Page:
The authors, too, say they've found inspiration in the stories that, in addition to Lambeau and Jaggi, have so far included Hmong refugee Mai Ya Xiong; escaped African-American slave and Underground Railroad user Caroline Quarlls; the founders of Harley-Davidson motorcycles; Mountain Wolf Woman, a member of the Ho-Chunk Nation; the Ringling Brothers of circus fame; and Milwaukee Jew Lizzie Kander, whose "Settlement Cook Book" taught American homemaking to immigrant women and raised money for social causes.
"I think it's fascinating to see how people lived their lives," said Diane Young Holliday, an archaeologist who authored "Mountain Wolf Woman: A Ho-Chunk Girlhood."
Ultimately, "we want people to fall in love with the past so they value it and connect it to their own lives," Malone said.
Bob Kann, who inked Lizzie Kander's story and is himself a Jew whose mother owned a "Settlement Cook Book," said readers will relate to the tales of hard work and determination.
"It's important to expose kids to people who are exemplary, to show how people accomplished what they accomplished, how they dealt with defeat and to show their resilience in how they bounced back," Kann said.
Of Milwaukee's Jewish immigrants of the late 19th and early 20th Century, Kann said he hoped to show "how difficult their lives were, and how courageous it was for them to come to this country with very few resources."
"There weren't any social service agencies," Kann said. "They were very fortunate to have people like Lizzie Kander who were filling that gap."
FOR YOUNG READERS
Writing for children isn't easy.
Jerry Apps, a veteran writer who with the exception of two titles has spent 35 years crafting adult books, called writing for children "extremely difficult."
Apps adapted both of his Badger Biographies titles, on the Ringling family and Jaggi, from adult books he previously wrote on the same subjects.
"It's boiling down the material in such a way that you get to the essence of it, in a way that communicates to young readers yet doesn't compromise the history," Apps said.
"I wasn't sure if I could explain things at a fourth-grade level," admitted Young Holliday, recalling reservations she had when collaborating with Malone on a publication previous to "Mountain Wolf Woman."
In some cases, it's weighing how to appropriately present the tainted personal lives of memorable people to a target audience of fourth- through eighth-graders, without whitewashing too much truth.
For all his legendary professional success, Curly Lambeau treated people badly and had serious character flaws that included infidelity, said Stuart Stotts, a lifelong Green Bay Packers fan and author of "Curly Lambeau: Building the Green Bay Packers."
"Curly was a philanderer, but that is not really dealt with in the book," Stotts said. "We didn't feel that was appropriate for 10-year-olds. You say a little bit about how he was divorced three times, and something about his inability to get along with people, but don't go into the details of extramarital affairs."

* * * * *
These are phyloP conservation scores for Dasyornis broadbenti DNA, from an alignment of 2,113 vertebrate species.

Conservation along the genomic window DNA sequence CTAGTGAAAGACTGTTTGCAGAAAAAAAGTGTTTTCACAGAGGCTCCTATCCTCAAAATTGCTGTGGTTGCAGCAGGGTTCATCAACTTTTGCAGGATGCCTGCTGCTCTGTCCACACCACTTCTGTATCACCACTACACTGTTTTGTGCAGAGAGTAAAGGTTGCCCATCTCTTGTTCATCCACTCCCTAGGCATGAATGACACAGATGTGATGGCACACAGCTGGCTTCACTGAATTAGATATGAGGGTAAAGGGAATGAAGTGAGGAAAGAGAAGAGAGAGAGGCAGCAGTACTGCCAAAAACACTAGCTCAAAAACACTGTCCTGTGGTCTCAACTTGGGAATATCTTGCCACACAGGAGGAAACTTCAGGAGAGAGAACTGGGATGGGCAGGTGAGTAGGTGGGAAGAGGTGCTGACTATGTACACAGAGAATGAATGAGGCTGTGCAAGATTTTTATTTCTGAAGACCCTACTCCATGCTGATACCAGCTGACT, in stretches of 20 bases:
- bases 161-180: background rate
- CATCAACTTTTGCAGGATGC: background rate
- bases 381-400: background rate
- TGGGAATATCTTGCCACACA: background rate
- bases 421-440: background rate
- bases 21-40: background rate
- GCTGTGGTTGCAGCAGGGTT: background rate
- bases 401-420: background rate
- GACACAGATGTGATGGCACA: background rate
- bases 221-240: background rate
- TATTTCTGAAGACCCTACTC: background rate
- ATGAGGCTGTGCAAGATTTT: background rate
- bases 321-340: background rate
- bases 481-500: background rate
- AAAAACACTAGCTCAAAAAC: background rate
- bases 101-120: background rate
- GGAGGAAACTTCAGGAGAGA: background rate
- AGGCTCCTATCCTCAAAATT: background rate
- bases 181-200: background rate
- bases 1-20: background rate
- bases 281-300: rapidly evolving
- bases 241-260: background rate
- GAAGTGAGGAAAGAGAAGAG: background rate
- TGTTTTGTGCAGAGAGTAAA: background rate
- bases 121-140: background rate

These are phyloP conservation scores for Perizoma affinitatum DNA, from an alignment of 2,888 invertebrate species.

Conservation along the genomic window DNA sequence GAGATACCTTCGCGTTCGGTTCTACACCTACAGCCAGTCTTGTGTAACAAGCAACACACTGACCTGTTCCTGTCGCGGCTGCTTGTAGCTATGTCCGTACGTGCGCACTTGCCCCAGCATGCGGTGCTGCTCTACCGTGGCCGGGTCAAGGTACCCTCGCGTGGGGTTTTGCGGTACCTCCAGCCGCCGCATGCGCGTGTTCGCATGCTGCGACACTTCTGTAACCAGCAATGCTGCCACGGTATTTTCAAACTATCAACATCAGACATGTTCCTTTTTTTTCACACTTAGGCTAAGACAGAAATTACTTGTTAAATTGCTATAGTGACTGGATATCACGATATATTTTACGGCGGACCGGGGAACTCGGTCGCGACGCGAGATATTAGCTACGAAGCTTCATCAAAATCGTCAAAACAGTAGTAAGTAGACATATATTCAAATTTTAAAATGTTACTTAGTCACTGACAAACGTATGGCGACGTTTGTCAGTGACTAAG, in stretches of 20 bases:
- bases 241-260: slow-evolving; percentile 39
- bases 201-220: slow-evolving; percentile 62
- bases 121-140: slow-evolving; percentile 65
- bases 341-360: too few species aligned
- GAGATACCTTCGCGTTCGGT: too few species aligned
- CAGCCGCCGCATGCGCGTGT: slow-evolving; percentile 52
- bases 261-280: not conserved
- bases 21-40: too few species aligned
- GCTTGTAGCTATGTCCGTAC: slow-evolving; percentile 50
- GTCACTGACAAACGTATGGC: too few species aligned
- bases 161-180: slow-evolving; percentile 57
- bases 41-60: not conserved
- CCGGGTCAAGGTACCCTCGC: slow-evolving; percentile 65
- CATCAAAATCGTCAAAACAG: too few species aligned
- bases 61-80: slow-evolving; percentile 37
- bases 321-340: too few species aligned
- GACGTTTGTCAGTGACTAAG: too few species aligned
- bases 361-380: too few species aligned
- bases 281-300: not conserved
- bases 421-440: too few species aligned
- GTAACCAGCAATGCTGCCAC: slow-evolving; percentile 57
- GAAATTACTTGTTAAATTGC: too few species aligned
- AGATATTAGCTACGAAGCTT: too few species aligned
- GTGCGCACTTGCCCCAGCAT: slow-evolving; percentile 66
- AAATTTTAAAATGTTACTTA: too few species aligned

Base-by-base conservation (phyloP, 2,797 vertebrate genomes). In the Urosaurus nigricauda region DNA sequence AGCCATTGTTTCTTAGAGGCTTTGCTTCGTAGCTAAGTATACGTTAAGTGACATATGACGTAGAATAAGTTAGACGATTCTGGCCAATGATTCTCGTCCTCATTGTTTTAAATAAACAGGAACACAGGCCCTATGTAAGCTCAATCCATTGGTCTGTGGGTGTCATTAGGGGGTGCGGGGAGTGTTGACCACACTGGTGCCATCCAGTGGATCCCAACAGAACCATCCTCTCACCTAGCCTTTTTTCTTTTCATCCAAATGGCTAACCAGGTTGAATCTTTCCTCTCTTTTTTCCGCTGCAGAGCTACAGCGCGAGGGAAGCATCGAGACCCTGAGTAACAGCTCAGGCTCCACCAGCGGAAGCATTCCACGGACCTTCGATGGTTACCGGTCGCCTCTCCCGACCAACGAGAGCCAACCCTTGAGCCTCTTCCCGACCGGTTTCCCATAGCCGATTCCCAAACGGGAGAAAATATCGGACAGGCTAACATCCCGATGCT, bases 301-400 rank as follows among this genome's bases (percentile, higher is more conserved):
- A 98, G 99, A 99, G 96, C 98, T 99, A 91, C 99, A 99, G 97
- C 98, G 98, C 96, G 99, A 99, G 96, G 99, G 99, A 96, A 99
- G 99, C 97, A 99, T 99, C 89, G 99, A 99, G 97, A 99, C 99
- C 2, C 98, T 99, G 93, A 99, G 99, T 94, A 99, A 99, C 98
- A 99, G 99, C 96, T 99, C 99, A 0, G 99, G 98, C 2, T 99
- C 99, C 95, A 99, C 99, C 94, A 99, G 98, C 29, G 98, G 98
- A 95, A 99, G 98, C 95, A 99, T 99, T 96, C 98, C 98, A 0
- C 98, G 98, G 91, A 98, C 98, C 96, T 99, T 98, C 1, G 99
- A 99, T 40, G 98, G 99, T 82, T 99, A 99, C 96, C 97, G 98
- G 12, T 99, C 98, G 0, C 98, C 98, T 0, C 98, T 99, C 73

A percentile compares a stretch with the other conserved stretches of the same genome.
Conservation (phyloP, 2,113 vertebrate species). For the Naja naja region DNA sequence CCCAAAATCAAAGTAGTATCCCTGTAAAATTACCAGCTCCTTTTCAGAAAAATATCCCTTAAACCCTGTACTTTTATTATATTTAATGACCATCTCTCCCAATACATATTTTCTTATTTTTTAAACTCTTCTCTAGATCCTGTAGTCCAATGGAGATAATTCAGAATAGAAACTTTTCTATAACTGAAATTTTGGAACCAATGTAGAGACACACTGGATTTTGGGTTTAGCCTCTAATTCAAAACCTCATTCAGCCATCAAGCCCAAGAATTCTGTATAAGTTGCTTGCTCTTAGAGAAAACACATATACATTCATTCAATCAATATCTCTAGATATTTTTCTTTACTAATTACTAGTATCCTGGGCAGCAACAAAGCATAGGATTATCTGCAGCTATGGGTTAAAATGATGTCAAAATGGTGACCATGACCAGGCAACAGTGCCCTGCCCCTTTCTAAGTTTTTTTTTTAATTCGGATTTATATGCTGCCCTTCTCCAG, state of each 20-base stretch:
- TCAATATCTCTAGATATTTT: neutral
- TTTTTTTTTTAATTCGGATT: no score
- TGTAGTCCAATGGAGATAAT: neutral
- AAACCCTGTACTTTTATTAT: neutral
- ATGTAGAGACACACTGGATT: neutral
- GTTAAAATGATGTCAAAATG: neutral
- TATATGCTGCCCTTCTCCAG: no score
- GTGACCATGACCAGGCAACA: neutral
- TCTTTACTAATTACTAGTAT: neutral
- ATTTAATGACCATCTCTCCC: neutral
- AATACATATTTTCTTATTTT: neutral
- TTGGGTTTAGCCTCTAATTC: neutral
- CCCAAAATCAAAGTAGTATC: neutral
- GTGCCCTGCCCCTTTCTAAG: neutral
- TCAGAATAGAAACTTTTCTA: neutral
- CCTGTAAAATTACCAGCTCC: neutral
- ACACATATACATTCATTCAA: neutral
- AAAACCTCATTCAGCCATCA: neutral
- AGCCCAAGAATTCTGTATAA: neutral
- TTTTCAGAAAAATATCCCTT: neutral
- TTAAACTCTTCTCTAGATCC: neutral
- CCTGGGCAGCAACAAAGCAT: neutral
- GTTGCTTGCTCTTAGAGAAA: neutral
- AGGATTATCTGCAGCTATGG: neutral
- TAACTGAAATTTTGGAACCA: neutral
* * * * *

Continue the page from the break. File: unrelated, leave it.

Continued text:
However, "I think 7- to 10-year-olds are quite capable of understanding that people are complex," Stotts said. "I think at this age they are quite able to recognize that people may have good qualities and bad qualities at the same time. The subtleties of behavior are not at all beyond what they are dealing with in their own social situations."
"I think as a biographer it's our job to make people's character flaws clear if we are aware of them, but not to dwell on them. The purpose of the book is not to bring down Curly Lambeau, but we have to be realistic about who he was."
Similarly tricky adult situations led to Mountain Wolf Woman's story focusing not on her grown-up years, but on her childhood, Malone said.
"You want to make it real but you can't overwhelm young readers with details or information they can't handle," Malone said.
MORE TO COME
The series is not done. In fact, it's just getting started.
In the pipeline are potential books on "Fighting Bob" and Belle Case La Follette, Govs. Lucius Fairchild and Gaylord Nelson, rural doctor Kate Newcomb, architect Frank Lloyd Wright and Cindy Bentley, a disabled Special Olympics athlete.
In addition to representing subjects of divergent backgrounds, Malone said she hopes to focus on people from various geographical corners of the state.
All of the books include an abundance of illustrations and break-out boxes that help readers further explore the topic and historical era. All also have a glossary, supplemental reading list and group discussion questions.
If she could find an interested author, Malone said she would love to produce a biography on naturalist and engineer Increase Lapham. Fur trader Soloman Juneau is also on her list.
And she would like to do a bilingual biography about migrant workers from Mexico. "We haven't gotten there yet, but that's definitely a direction I would like to go. There definitely are stories" about such workers and the people who brought them here, Malone said.
Malone said going back beyond the 19th century, to those who first populated the state, would be challenging in a biography format.
In historical fiction you can set a made-up person in a chosen era. But with biography you need factual details about an actual being. The difficulty, Malone said, is unearthing the documents that chronicle a particular life.